mischievously, standing on the alert, lest he should get a box on
the ear. "Yes, yes; twenty-five ore;" groaned the shipowner. "Can't
you help me to find it, my boy?"
Well, he had long understood that Monsen was the richest man in the
town, and that he had become so by provisioning ships with spoiled
foodstuffs, and refitting old crank vessels, which he heavily
insured. And he knew who was a thief and who a bankrupt speculator,
and that Merchant Lau only did business with the little shopkeepers,
because his daughter had gone to the bad. Pelle knew the secret
pride of the town, the "Top-galeass," as she was called, who in her
sole self represented the allurements of the capital, and he knew
the two sharpers, and the consul with the disease which was eating
him up. All this was very gratifying knowledge for one of the
He had no intention of letting the town retain any trace of those
splendors with which he had once endowed it. In his constant
ramblings he stripped it to the buff. For instance, there stood the
houses of the town, some retiring, some standing well forward, but
all so neat on the side that faced the street, with their wonderful
old doorways and flowers in every window. Their neatly tarred
framework glistened, and they were always newly lime-washed, ochrous
yellow or dazzling white, sea-green, or blue as the sky. And on
Sundays there was quite a festive display of flags. But Pelle had
explored the back quarters of every house; and there were sinks and
traps there, with dense slimy growths, and stinking refuse-barrels,
and one great dustbin with a drooping elder-tree over it. And the
spaces between the cobble-stones were foul with the scales of
herrings and the guts of codfish, and the lower portions of the
walls were covered with patches of green moss.
The bookbinder and his wife went about hand in hand when they set
out for the meeting of some religious society. But at home they
fought, and in chapel, as they sat together and sang out of the
same hymn-book, they would secretly pinch one another's legs. "Yes,"
people used to say, "such a nice couple!" But the town couldn't
throw dust in Pelle's eyes; he knew a thing or two. If only he had
known just how to get himself a new blouse!
Some people didn't go without clothes so readily; they were
forever making use of that fabulous thing--credit! At first it took
his breath away to discover that the people here in the town got
everything they wanted without paying money for it. "Will you please
put it down?" they would say, when they came for their boots; and
"it's to be entered," he himself would say, when he made a purchase
for his employers. All spoke the same magical formula, and Pelle was
reminded of Father Lasse, who had counted his shillings over a score
of times before he ventured to buy anything. He anticipated much
from this discovery, and it was his intention to make good use of
the magic words when his own means became exhausted.
Now, naturally, he was wiser. He had discovered that the very poor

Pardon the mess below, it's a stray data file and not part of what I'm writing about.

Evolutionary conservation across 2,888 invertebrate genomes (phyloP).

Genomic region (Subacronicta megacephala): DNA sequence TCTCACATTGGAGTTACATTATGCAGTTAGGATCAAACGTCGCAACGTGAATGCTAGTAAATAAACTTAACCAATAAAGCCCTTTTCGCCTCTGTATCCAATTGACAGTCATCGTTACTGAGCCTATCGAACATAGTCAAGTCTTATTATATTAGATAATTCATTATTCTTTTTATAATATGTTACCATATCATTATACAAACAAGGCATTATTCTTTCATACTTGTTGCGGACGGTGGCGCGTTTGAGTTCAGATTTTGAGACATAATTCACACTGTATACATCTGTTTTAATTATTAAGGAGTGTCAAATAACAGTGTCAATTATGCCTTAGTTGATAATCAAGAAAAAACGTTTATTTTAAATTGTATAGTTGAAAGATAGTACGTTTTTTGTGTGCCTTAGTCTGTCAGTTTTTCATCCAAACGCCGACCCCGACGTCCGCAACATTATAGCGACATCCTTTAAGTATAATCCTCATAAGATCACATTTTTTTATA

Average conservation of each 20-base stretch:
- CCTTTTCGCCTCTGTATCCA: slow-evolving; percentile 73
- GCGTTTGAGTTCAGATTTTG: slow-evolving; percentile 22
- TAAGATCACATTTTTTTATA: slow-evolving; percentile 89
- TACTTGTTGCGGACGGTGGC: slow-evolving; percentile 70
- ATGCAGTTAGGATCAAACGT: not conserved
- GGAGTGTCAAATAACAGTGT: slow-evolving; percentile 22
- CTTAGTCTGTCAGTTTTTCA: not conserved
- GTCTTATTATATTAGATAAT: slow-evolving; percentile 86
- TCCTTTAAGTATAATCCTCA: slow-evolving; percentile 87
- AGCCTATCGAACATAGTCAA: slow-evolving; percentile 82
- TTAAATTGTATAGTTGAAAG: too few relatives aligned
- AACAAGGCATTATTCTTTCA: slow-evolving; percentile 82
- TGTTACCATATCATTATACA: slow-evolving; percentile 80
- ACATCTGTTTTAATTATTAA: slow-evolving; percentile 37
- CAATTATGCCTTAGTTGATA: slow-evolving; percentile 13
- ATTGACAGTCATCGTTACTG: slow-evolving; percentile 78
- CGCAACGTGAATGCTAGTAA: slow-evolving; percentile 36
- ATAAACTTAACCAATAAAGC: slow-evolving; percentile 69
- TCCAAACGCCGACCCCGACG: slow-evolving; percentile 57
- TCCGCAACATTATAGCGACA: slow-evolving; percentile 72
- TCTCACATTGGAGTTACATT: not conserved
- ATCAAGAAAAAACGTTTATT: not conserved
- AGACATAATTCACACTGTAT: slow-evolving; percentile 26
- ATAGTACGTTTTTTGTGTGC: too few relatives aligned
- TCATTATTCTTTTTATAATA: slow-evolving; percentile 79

must always go marketing with their money in their hands, and even
for the others there came a day of reckoning. The master already
spoke with horror of the New Year; and it was very unfortunate for
his business that the leather-sellers had got him in their pocket,
so that he could not buy his material where it was cheapest. All
the small employers made the same complaint.
But the fairy-tale of credit was not yet exhausted--there was
still a manner of drawing a draft upon fortune, which could be kept
waiting, and on the future, which redeems all drafts. Credit was
a spark of poetry in the scramble of life; there were people going
about who were poor as church mice, yet they played the lord. Alfred
was such a lucky fellow; he earned not a red cent, but was always
dressed like a counter-jumper, and let himself want for nothing. If
he took a fancy to anything he simply went in and got it on "tick";
and he was never refused. His comrades envied him and regarded him
as a child of fortune.
Pelle himself had a little flirtation with fortune. One day he went
gaily into a shop, in order to procure himself some underclothing.
When he asked for credit they looked at him as though he could not
be quite sane, and he had to go away without effecting his object.
"There must be some secret about it that I don't know," he thought;
and he dimly remembered another boy, who couldn't stir the pot to
cook his porridge or lay the table for himself, because he didn't
know the necessary word. He sought Alfred forthwith in order to
Alfred was wearing new patent braces, and was putting on his collar.
On his feet were slippers with fur edging, which looked like feeding
pigeons. "I got them from a shopkeeper's daughter," he said; and he
coquetted with his legs; "she's quite gone on me. A nice girl too--
only there's no money."
Pelle explained his requirements.
"Shirts! shirts!" Alfred chortled with delight, and clapped his
hands before his face. "Good Lord, he wants to gets shirts on tick!
If only they had been linen shirts!" He was near bursting with
Pelle tried again. As a peasant--for he was still that--he had
thought of shirts first of all; but now he wanted a summer overcoat
and rubber cuffs. "Why do you want credit?" asked the shopkeeper,